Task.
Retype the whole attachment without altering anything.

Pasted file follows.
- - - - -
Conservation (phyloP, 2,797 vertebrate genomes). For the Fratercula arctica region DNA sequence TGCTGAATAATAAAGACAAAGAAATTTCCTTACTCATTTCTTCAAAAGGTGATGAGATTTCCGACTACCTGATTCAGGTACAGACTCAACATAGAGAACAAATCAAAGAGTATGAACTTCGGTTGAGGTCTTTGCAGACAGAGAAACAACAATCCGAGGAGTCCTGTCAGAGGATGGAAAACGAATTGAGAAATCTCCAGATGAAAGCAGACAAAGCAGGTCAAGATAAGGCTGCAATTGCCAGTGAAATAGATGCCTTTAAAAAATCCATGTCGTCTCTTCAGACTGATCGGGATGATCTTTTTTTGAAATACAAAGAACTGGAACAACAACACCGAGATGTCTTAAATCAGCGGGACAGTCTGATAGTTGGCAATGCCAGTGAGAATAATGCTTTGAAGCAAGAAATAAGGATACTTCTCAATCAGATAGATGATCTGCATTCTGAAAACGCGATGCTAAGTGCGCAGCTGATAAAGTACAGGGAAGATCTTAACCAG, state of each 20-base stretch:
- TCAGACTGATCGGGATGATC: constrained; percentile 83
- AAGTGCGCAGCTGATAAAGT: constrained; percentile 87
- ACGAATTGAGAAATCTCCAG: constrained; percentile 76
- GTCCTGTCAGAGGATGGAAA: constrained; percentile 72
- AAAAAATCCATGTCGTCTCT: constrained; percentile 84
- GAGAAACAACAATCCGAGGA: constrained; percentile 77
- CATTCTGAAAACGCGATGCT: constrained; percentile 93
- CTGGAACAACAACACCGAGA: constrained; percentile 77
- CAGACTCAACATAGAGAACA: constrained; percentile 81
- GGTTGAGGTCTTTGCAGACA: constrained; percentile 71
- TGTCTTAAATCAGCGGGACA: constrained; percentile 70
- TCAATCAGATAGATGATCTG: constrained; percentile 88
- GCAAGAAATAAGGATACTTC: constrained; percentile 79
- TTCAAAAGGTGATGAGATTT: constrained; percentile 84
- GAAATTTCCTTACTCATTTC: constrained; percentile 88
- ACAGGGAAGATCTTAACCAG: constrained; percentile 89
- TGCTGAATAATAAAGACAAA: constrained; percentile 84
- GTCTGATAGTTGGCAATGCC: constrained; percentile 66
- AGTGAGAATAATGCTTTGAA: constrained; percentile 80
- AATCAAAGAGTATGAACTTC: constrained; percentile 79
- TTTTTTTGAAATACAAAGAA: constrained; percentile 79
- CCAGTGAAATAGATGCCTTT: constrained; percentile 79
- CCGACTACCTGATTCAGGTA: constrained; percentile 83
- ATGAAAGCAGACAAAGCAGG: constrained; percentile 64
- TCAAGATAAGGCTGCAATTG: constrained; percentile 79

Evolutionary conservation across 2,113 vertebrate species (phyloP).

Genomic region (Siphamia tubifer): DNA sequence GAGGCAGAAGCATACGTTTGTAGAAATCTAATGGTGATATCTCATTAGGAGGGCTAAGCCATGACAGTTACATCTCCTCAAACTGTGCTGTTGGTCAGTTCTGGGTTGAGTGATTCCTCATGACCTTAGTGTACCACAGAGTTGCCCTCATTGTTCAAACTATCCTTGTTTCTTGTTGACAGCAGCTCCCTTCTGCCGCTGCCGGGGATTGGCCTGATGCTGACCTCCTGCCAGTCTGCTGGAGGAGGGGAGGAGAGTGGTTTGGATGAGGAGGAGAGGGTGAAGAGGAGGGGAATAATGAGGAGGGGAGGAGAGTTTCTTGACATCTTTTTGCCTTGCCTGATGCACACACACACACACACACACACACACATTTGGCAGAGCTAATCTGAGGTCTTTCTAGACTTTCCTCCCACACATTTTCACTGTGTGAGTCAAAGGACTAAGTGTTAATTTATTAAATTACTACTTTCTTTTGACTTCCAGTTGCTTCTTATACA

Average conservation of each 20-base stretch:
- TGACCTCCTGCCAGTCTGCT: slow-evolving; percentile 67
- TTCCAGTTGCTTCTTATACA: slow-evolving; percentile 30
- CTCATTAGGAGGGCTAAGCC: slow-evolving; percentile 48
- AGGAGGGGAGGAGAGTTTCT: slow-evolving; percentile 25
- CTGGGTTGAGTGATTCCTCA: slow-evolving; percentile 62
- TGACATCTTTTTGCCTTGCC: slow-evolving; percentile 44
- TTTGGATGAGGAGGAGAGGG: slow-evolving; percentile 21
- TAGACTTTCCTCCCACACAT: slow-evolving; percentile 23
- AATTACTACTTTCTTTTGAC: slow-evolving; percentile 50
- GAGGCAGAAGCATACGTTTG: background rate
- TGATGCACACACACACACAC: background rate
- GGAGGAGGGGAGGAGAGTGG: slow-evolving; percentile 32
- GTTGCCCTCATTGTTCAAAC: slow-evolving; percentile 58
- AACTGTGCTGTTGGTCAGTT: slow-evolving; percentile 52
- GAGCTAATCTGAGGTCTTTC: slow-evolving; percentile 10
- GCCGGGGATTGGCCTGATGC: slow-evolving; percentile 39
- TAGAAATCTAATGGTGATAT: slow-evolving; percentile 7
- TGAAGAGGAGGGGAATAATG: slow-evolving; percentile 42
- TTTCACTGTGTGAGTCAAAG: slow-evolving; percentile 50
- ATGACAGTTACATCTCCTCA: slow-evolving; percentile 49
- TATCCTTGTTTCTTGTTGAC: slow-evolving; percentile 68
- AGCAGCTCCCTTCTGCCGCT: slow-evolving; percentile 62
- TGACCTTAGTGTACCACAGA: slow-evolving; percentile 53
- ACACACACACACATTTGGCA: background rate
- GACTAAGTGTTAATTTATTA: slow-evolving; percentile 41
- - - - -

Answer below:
Conservation (phyloP, 2,797 vertebrate genomes). For the Fratercula arctica region DNA sequence TGCTGAATAATAAAGACAAAGAAATTTCCTTACTCATTTCTTCAAAAGGTGATGAGATTTCCGACTACCTGATTCAGGTACAGACTCAACATAGAGAACAAATCAAAGAGTATGAACTTCGGTTGAGGTCTTTGCAGACAGAGAAACAACAATCCGAGGAGTCCTGTCAGAGGATGGAAAACGAATTGAGAAATCTCCAGATGAAAGCAGACAAAGCAGGTCAAGATAAGGCTGCAATTGCCAGTGAAATAGATGCCTTTAAAAAATCCATGTCGTCTCTTCAGACTGATCGGGATGATCTTTTTTTGAAATACAAAGAACTGGAACAACAACACCGAGATGTCTTAAATCAGCGGGACAGTCTGATAGTTGGCAATGCCAGTGAGAATAATGCTTTGAAGCAAGAAATAAGGATACTTCTCAATCAGATAGATGATCTGCATTCTGAAAACGCGATGCTAAGTGCGCAGCTGATAAAGTACAGGGAAGATCTTAACCAG, state of each 20-base stretch:
- TCAGACTGATCGGGATGATC: constrained; percentile 83
- AAGTGCGCAGCTGATAAAGT: constrained; percentile 87
- ACGAATTGAGAAATCTCCAG: constrained; percentile 76
- GTCCTGTCAGAGGATGGAAA: constrained; percentile 72
- AAAAAATCCATGTCGTCTCT: constrained; percentile 84
- GAGAAACAACAATCCGAGGA: constrained; percentile 77
- CATTCTGAAAACGCGATGCT: constrained; percentile 93
- CTGGAACAACAACACCGAGA: constrained; percentile 77
- CAGACTCAACATAGAGAACA: constrained; percentile 81
- GGTTGAGGTCTTTGCAGACA: constrained; percentile 71
- TGTCTTAAATCAGCGGGACA: constrained; percentile 70
- TCAATCAGATAGATGATCTG: constrained; percentile 88
- GCAAGAAATAAGGATACTTC: constrained; percentile 79
- TTCAAAAGGTGATGAGATTT: constrained; percentile 84
- GAAATTTCCTTACTCATTTC: constrained; percentile 88
- ACAGGGAAGATCTTAACCAG: constrained; percentile 89
- TGCTGAATAATAAAGACAAA: constrained; percentile 84
- GTCTGATAGTTGGCAATGCC: constrained; percentile 66
- AGTGAGAATAATGCTTTGAA: constrained; percentile 80
- AATCAAAGAGTATGAACTTC: constrained; percentile 79
- TTTTTTTGAAATACAAAGAA: constrained; percentile 79
- CCAGTGAAATAGATGCCTTT: constrained; percentile 79
- CCGACTACCTGATTCAGGTA: constrained; percentile 83
- ATGAAAGCAGACAAAGCAGG: constrained; percentile 64
- TCAAGATAAGGCTGCAATTG: constrained; percentile 79

Evolutionary conservation across 2,113 vertebrate species (phyloP).

Genomic region (Siphamia tubifer): DNA sequence GAGGCAGAAGCATACGTTTGTAGAAATCTAATGGTGATATCTCATTAGGAGGGCTAAGCCATGACAGTTACATCTCCTCAAACTGTGCTGTTGGTCAGTTCTGGGTTGAGTGATTCCTCATGACCTTAGTGTACCACAGAGTTGCCCTCATTGTTCAAACTATCCTTGTTTCTTGTTGACAGCAGCTCCCTTCTGCCGCTGCCGGGGATTGGCCTGATGCTGACCTCCTGCCAGTCTGCTGGAGGAGGGGAGGAGAGTGGTTTGGATGAGGAGGAGAGGGTGAAGAGGAGGGGAATAATGAGGAGGGGAGGAGAGTTTCTTGACATCTTTTTGCCTTGCCTGATGCACACACACACACACACACACACACACATTTGGCAGAGCTAATCTGAGGTCTTTCTAGACTTTCCTCCCACACATTTTCACTGTGTGAGTCAAAGGACTAAGTGTTAATTTATTAAATTACTACTTTCTTTTGACTTCCAGTTGCTTCTTATACA

Average conservation of each 20-base stretch:
- TGACCTCCTGCCAGTCTGCT: slow-evolving; percentile 67
- TTCCAGTTGCTTCTTATACA: slow-evolving; percentile 30
- CTCATTAGGAGGGCTAAGCC: slow-evolving; percentile 48
- AGGAGGGGAGGAGAGTTTCT: slow-evolving; percentile 25
- CTGGGTTGAGTGATTCCTCA: slow-evolving; percentile 62
- TGACATCTTTTTGCCTTGCC: slow-evolving; percentile 44
- TTTGGATGAGGAGGAGAGGG: slow-evolving; percentile 21
- TAGACTTTCCTCCCACACAT: slow-evolving; percentile 23
- AATTACTACTTTCTTTTGAC: slow-evolving; percentile 50
- GAGGCAGAAGCATACGTTTG: background rate
- TGATGCACACACACACACAC: background rate
- GGAGGAGGGGAGGAGAGTGG: slow-evolving; percentile 32
- GTTGCCCTCATTGTTCAAAC: slow-evolving; percentile 58
- AACTGTGCTGTTGGTCAGTT: slow-evolving; percentile 52
- GAGCTAATCTGAGGTCTTTC: slow-evolving; percentile 10
- GCCGGGGATTGGCCTGATGC: slow-evolving; percentile 39
- TAGAAATCTAATGGTGATAT: slow-evolving; percentile 7
- TGAAGAGGAGGGGAATAATG: slow-evolving; percentile 42
- TTTCACTGTGTGAGTCAAAG: slow-evolving; percentile 50
- ATGACAGTTACATCTCCTCA: slow-evolving; percentile 49
- TATCCTTGTTTCTTGTTGAC: slow-evolving; percentile 68
- AGCAGCTCCCTTCTGCCGCT: slow-evolving; percentile 62
- TGACCTTAGTGTACCACAGA: slow-evolving; percentile 53
- ACACACACACACATTTGGCA: background rate
- GACTAAGTGTTAATTTATTA: slow-evolving; percentile 41